. This time around, the four countries USA, India, Japan and Australia are navigating through more turbulent waters. The global pandemic and the faltering global economy are taking a toll on the region’s growth and prosperity. The two major Pacific powers (China and America), are moving into a more adversarial phase of their relationship. Public opinion about China in all four countries is different from what it used to be in 2007. The fact of the meeting itself will signal to China that assertive or aggressive behaviour is not going to derail this mechanism. The forthcoming Ministerial meeting will be an opportunity to define the idea and chart a future path. Needless provocation of China should be avoided. There is no gain in actions that anger the Chinese with no commensurate benefit to the others.
In a recent address to the U.S.-India Strategic Partnership Forum (USISPF) on August 31, the U.S. Deputy Secretary of State, Stephen Biegun, spoke about making sure that all the countries were moving at the same speed. This is an important statement because a plurilateral mechanism should also serve national interest. He also suggested that other countries might be invited to join in the future. This too is welcome; India has many other partners in the Indo-Pacific.
A positive agenda built around collective action in humanitarian assistance and disaster relief, monitoring shipping for search and rescue or anti-piracy operations, infrastructure assistance to climatically vulnerable states, connectivity initiatives and similar activities, will re-assure the littoral States that the Quad will be a factor for regional benefit, and a far cry from Chinese allegations that it is some sort of a military alliance.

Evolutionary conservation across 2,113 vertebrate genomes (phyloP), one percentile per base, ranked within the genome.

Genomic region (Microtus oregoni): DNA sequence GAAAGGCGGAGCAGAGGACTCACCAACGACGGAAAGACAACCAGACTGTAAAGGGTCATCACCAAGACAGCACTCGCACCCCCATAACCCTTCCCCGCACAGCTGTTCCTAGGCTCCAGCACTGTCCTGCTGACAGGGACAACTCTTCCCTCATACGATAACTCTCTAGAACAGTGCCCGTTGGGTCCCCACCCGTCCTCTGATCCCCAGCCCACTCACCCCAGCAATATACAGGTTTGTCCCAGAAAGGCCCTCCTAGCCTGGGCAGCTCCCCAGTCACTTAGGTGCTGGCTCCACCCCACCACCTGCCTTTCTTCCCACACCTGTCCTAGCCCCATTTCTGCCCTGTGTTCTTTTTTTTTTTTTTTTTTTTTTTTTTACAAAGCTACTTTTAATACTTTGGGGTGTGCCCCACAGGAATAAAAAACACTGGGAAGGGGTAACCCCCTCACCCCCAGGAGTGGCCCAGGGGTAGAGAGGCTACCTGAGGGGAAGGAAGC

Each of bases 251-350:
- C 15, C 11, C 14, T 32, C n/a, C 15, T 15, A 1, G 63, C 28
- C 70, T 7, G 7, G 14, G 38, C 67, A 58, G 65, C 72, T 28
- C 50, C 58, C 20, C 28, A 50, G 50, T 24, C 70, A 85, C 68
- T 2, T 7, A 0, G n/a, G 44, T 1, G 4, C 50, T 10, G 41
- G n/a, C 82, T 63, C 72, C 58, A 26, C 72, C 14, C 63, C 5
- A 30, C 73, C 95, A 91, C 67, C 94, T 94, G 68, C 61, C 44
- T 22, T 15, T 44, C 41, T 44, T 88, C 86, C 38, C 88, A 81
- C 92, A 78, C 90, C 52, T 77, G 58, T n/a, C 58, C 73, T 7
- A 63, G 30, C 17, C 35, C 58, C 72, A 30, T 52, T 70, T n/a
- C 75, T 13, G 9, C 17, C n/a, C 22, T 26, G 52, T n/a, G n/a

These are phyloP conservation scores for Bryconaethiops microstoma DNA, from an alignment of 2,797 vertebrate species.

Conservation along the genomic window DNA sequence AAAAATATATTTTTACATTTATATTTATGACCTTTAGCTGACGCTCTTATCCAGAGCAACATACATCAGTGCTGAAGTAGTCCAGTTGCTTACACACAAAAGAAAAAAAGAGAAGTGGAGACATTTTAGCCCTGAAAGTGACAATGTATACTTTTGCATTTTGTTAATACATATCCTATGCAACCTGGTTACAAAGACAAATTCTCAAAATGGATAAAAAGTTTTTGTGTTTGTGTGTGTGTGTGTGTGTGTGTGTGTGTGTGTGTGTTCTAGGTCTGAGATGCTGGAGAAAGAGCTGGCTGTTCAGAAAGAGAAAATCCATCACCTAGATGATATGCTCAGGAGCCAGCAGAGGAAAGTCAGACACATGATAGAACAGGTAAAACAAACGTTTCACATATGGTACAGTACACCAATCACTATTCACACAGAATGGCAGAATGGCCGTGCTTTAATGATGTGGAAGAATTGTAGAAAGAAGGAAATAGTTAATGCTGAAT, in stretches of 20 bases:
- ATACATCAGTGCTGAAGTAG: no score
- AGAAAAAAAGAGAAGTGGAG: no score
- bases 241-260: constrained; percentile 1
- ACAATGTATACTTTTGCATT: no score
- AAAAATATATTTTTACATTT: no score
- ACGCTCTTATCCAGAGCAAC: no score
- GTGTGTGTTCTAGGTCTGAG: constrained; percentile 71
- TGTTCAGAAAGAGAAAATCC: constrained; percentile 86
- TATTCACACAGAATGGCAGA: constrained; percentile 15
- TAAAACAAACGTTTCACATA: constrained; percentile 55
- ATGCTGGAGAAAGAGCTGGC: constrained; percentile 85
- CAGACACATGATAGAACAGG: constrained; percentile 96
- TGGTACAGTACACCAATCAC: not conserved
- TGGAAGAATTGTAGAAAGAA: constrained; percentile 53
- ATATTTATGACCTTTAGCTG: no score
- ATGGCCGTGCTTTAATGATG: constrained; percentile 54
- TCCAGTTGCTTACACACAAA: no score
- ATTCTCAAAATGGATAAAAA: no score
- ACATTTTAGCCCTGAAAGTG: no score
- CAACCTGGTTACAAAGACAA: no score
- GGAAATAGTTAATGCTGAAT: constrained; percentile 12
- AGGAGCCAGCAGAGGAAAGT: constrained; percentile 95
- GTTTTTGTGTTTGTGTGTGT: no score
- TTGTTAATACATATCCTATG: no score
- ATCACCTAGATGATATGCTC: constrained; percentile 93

An outreach to the Indian Ocean littoral states is especially important since there are motivated reports from some quarters suggesting that India is, somehow, seeking to deny access, or to create infrastructure that impedes the legitimate movement of some extra-regional countries through the Indian Ocean. Prime Minister Abe had presciently said in the Central Hall of the Parliament of India on August 22, 2007 “A ‘broader Asia’ that broke away geographical boundaries is now beginning to take on a distinct form.” It is the right time to realise Mr. Abe’s dreams.